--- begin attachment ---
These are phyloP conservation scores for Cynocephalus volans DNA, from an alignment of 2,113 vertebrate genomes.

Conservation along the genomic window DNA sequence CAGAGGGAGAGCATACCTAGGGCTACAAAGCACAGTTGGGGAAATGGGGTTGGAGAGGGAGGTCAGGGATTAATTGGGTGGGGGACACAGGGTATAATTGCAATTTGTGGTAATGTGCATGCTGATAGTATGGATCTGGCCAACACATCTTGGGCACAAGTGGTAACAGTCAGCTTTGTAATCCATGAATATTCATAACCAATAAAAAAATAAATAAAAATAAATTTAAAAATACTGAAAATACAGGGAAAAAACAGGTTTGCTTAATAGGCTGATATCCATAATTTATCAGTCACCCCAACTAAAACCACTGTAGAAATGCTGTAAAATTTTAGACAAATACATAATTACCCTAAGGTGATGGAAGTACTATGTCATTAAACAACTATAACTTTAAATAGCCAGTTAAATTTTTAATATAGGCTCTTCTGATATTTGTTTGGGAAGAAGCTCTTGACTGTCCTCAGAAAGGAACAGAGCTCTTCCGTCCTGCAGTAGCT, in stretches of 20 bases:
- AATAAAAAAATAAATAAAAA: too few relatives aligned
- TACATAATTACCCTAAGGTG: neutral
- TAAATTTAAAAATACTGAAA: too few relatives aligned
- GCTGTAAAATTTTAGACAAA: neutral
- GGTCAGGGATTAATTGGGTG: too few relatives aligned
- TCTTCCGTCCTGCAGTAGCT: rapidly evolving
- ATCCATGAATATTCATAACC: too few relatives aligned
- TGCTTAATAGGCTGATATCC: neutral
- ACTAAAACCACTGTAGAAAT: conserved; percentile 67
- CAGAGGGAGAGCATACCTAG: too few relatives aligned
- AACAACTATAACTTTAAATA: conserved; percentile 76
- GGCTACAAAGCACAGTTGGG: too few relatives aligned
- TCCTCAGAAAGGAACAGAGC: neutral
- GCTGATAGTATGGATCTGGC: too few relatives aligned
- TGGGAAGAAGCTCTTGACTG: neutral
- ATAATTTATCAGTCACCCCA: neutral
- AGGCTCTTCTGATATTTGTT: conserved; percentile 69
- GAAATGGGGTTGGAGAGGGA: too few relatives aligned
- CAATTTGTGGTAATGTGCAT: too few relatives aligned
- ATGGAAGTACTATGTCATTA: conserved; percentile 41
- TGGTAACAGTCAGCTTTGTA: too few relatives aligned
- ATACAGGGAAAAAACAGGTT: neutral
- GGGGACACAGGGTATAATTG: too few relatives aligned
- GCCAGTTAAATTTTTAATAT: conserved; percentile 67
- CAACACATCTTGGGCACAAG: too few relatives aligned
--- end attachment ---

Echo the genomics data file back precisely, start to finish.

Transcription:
These are phyloP conservation scores for Cynocephalus volans DNA, from an alignment of 2,113 vertebrate genomes.

Conservation along the genomic window DNA sequence CAGAGGGAGAGCATACCTAGGGCTACAAAGCACAGTTGGGGAAATGGGGTTGGAGAGGGAGGTCAGGGATTAATTGGGTGGGGGACACAGGGTATAATTGCAATTTGTGGTAATGTGCATGCTGATAGTATGGATCTGGCCAACACATCTTGGGCACAAGTGGTAACAGTCAGCTTTGTAATCCATGAATATTCATAACCAATAAAAAAATAAATAAAAATAAATTTAAAAATACTGAAAATACAGGGAAAAAACAGGTTTGCTTAATAGGCTGATATCCATAATTTATCAGTCACCCCAACTAAAACCACTGTAGAAATGCTGTAAAATTTTAGACAAATACATAATTACCCTAAGGTGATGGAAGTACTATGTCATTAAACAACTATAACTTTAAATAGCCAGTTAAATTTTTAATATAGGCTCTTCTGATATTTGTTTGGGAAGAAGCTCTTGACTGTCCTCAGAAAGGAACAGAGCTCTTCCGTCCTGCAGTAGCT, in stretches of 20 bases:
- AATAAAAAAATAAATAAAAA: too few relatives aligned
- TACATAATTACCCTAAGGTG: neutral
- TAAATTTAAAAATACTGAAA: too few relatives aligned
- GCTGTAAAATTTTAGACAAA: neutral
- GGTCAGGGATTAATTGGGTG: too few relatives aligned
- TCTTCCGTCCTGCAGTAGCT: rapidly evolving
- ATCCATGAATATTCATAACC: too few relatives aligned
- TGCTTAATAGGCTGATATCC: neutral
- ACTAAAACCACTGTAGAAAT: conserved; percentile 67
- CAGAGGGAGAGCATACCTAG: too few relatives aligned
- AACAACTATAACTTTAAATA: conserved; percentile 76
- GGCTACAAAGCACAGTTGGG: too few relatives aligned
- TCCTCAGAAAGGAACAGAGC: neutral
- GCTGATAGTATGGATCTGGC: too few relatives aligned
- TGGGAAGAAGCTCTTGACTG: neutral
- ATAATTTATCAGTCACCCCA: neutral
- AGGCTCTTCTGATATTTGTT: conserved; percentile 69
- GAAATGGGGTTGGAGAGGGA: too few relatives aligned
- CAATTTGTGGTAATGTGCAT: too few relatives aligned
- ATGGAAGTACTATGTCATTA: conserved; percentile 41
- TGGTAACAGTCAGCTTTGTA: too few relatives aligned
- ATACAGGGAAAAAACAGGTT: neutral
- GGGGACACAGGGTATAATTG: too few relatives aligned
- GCCAGTTAAATTTTTAATAT: conserved; percentile 67
- CAACACATCTTGGGCACAAG: too few relatives aligned